Box Score: Left behind by the mobile revolution

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Box Score is a weekly column that offers a look at sports games and the athletic side of the industry from the perspective of veteran reviewer and sports fan Richard Grisham.

As a guy who travels the country a lot, my iPad, iPhone and 3DS are constant companions. Between the three devices, I’ve got everything I could possibly want to communicate and be entertained. The phone is my hub – calls, texts, tweets, camera, and music – while the tablet is a go-to device for watching shows and reading books. When it’s time for real gaming, I bust out the 3DS for a Mario or Pushmo fix.

There’s one massive hole in that equation, though. While dozens of quality stat-based management and bite-sized novelty sports titles are available, good sports simulations are virtually nonexistent on any of them. This became painfully evident the past few weeks. On several flights across the country, I dove deep into the “best” of what the iPad has to offer in the genre (three $10 “big name” titles) and experienced something I’ve never felt before – relief at being told to power down my portable electronics for landing.

Crossing over middle America, I careened from game to game on my iPad with growing disillusionment. I started off with Madden 12 HD, which wound up being a disastrous choice. If you haven’t seen the game in action, don’t bother trying. It’s one thing for a game to be poorly built – between the hideous visuals and the need to press the “slow motion” button to actually execute a play, that part is covered – but another one entirely to exact $10 from your customers for this “experience.” I guarantee you many thousands of gamers just like me bought Madden for the iPad expecting (at worst!) a decent game worthy of a few hours of time. Instead, they got arguably the worst mobile game available on the platform.

My mood set to foul, I headed next to NBA 2K12 HD. While it’s immediately better than Madden, it’s only a marginal gain. There’s a lot less happening onscreen, so you can actually follow what’s going on. I guess that’s a bonus, but it’s still nowhere close to a substitute for a full-fledged hoops title, thanks to the slippery controls and PS1-era visuals. 2K12 deserves a pat on the back for including the full Jordan Challenge, to be sure. However, the iPad Jordan doesn’t look anything like His Airness does in real life, and within a couple of games I was ready to be done with the whole thing.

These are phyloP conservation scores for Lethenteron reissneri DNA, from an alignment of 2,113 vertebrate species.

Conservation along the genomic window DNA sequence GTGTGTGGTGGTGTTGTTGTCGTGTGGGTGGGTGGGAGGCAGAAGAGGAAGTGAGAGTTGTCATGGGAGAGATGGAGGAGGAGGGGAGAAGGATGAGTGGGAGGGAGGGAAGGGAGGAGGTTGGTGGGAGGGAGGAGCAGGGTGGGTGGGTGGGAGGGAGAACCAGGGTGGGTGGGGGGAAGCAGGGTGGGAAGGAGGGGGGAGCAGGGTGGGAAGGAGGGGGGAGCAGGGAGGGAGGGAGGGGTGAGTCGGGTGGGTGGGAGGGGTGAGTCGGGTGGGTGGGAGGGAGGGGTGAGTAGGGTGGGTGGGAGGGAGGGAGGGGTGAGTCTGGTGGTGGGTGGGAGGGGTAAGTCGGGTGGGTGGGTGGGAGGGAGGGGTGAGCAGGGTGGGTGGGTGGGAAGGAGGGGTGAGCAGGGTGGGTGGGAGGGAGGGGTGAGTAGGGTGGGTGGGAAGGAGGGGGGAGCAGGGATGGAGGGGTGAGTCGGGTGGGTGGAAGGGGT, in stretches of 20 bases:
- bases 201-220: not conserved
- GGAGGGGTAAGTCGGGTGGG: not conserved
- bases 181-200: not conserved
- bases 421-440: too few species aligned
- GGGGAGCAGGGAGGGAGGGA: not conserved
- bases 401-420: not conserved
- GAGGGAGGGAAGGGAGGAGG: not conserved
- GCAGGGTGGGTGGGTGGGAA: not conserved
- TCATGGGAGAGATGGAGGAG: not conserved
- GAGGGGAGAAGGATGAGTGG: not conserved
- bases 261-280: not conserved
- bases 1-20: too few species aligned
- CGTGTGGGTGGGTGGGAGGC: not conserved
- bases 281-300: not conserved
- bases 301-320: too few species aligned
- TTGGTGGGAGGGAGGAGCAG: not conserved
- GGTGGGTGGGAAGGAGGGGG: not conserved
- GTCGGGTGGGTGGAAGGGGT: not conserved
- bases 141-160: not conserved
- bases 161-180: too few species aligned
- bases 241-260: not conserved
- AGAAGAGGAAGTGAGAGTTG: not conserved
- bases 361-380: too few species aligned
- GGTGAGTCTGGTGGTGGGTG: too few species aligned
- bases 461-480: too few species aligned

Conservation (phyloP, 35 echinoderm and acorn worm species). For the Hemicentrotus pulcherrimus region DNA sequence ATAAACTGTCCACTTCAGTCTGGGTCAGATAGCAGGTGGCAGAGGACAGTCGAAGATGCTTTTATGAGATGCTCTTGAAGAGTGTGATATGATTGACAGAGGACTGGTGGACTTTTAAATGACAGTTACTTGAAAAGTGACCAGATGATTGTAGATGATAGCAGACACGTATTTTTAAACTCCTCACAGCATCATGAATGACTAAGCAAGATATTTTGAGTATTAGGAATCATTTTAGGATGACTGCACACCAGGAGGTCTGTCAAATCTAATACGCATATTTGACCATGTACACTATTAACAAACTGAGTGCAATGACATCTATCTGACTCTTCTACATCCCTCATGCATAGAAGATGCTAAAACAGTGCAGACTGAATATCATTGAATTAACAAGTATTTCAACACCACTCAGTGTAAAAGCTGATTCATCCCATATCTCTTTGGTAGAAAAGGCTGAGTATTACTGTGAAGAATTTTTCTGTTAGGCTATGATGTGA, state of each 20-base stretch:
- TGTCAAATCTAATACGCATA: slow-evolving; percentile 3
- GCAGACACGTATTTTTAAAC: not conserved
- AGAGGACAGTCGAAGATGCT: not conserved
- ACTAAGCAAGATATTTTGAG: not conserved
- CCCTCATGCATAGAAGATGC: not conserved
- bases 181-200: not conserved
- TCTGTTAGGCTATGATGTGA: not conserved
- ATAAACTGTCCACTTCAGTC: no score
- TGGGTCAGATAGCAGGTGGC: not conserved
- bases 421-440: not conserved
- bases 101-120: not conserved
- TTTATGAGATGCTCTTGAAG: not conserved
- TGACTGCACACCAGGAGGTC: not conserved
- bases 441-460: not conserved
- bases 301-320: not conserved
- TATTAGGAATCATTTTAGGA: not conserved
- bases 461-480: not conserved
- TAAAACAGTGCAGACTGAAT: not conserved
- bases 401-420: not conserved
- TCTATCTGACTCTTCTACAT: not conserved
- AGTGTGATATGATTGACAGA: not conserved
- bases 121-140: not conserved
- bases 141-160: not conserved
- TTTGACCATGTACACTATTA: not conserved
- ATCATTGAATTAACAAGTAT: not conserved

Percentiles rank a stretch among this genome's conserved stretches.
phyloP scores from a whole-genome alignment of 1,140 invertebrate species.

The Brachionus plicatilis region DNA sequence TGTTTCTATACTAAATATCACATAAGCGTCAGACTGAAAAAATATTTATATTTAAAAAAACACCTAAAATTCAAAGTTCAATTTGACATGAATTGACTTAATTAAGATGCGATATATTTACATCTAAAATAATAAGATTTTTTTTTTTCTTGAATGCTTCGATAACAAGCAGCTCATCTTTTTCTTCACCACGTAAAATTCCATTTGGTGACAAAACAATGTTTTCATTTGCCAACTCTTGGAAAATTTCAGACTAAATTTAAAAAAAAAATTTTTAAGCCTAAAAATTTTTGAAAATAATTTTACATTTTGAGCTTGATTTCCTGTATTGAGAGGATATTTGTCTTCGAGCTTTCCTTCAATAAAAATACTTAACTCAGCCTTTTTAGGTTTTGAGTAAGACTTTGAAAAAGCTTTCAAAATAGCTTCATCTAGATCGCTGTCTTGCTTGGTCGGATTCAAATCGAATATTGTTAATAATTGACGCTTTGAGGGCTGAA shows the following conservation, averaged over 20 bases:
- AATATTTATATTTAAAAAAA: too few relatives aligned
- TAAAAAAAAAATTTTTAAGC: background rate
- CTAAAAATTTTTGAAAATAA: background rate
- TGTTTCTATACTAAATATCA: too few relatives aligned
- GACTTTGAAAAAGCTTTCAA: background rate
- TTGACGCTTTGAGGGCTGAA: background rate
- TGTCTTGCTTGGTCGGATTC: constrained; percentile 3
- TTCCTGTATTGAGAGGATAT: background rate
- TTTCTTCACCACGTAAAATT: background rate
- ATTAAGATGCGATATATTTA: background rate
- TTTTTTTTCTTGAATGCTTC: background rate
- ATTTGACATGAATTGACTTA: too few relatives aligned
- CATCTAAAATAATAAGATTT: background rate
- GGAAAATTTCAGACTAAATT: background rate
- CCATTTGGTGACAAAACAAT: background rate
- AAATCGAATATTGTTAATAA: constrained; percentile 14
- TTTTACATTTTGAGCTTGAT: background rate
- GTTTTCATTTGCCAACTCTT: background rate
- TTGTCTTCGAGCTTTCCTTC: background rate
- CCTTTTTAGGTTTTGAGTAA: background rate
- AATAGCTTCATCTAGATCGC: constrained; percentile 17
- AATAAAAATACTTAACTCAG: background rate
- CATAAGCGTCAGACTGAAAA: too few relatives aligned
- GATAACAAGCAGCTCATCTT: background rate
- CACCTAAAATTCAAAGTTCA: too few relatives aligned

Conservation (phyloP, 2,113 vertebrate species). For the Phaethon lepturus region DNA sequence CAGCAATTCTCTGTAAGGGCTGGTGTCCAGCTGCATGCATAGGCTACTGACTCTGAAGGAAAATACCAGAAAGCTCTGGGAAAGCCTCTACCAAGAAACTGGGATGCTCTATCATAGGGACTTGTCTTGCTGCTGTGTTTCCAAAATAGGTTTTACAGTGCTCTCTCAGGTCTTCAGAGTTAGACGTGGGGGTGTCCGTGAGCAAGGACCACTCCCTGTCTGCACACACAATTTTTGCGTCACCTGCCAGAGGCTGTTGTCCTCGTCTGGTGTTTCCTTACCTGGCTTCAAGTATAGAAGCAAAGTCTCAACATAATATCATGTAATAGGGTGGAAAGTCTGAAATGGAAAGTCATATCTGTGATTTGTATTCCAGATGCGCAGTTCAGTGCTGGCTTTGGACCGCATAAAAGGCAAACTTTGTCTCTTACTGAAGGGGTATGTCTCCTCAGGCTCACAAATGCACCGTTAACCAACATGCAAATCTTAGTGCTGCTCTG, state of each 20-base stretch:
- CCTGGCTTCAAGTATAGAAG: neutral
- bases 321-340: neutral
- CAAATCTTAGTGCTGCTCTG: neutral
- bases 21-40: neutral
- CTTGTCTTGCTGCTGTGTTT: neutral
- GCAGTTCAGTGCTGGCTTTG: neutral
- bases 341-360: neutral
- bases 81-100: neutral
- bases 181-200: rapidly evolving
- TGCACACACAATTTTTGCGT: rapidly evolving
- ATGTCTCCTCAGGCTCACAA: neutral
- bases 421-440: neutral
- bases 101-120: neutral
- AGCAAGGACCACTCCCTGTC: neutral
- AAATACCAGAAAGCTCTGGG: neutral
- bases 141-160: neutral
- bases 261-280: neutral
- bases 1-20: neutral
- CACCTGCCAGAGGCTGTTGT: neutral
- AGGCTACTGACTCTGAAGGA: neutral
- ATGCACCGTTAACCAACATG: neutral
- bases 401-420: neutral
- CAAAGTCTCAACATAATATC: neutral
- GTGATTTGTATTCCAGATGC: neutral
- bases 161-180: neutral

Above: This does NOT look like MJ!

Up next was FIFA 12 HD, which was immediately the superior title. Not only does it look significantly better in action than the others, it also plays fairly well. The development team smartly implemented touch controls in spots for things like choosing your target for corner kicks, which makes something I find incredibly random in the console game much better. FIFA offers a franchise mode that, at first glance, appears to have some depth to it; roster management, multi-year goals, and a demanding board of directors are all part of the process. Even so, the core of the gameplay remained clunky due to the controls.

Therein, of course, lies the only real problem with mainstream sports games on tablets – the inability for virtual joysticks and buttons to replace the traditional physical controller. With no sense of location, my left hand continually slips off of the directional pad while my right is never exactly sure what button to press, or exactly where they are. While I’m sure if I spent a few hours practicing I would get more comfortable, it doesn’t change the fact that learning an entirely new way to fundamentally play a sports game is the last thing any of us want.

I need to flick real sticks and press actual buttons.

The logical next choice is my 3DS, which actually has these things. Sadly, it’s all but barren of sports titles. Other than a handful of pretty good soccer franchises (PES and FIFA), there’s nothing of value; the Madden launch title is abysmal, and there are no baseball, basketball, or hockey games at all. Sports games were notoriously poor on its predecessor, so I’m not expecting a sudden change here.

Which leaves, of course, the Vita. Launching next week, I’m pinning all my hopes squarely on its back. As a guy who’s desperate for some quality mobile sports games, I’ve pre-ordered the system along with FIFA, Virtua Tennis, and MLB The Show. My travel schedule only gets more hectic this spring and summer, and I can’t wait to finally be able to play these games the “right” way – and, in the case of MLB The Show, transfer my progress between the Vita and my PS3. It’s an expensive proposition, but considering the usage I plan on getting out of it, it may wind up being worth it.

So for now, I’ll keep using my iPhone, iPad, and 3DS for what they’re best at, and add a fourth machine to my rotation next week. It’s one more item to carry and one more charger to bring, but the payoff should be worth the hassle. Or so I hope.

Richard Grisham has been obsessed with sports and video games since childhood, when he’d routinely create and track MicroLeague Baseball seasons on paper. He currently lives in New Jersey with his wife and four-year old son, who he’ll soon be training to be an NFL placekicker. As a freelance journalist and writer, his work has appeared in GamesRadar, NGamer, and 1UP.

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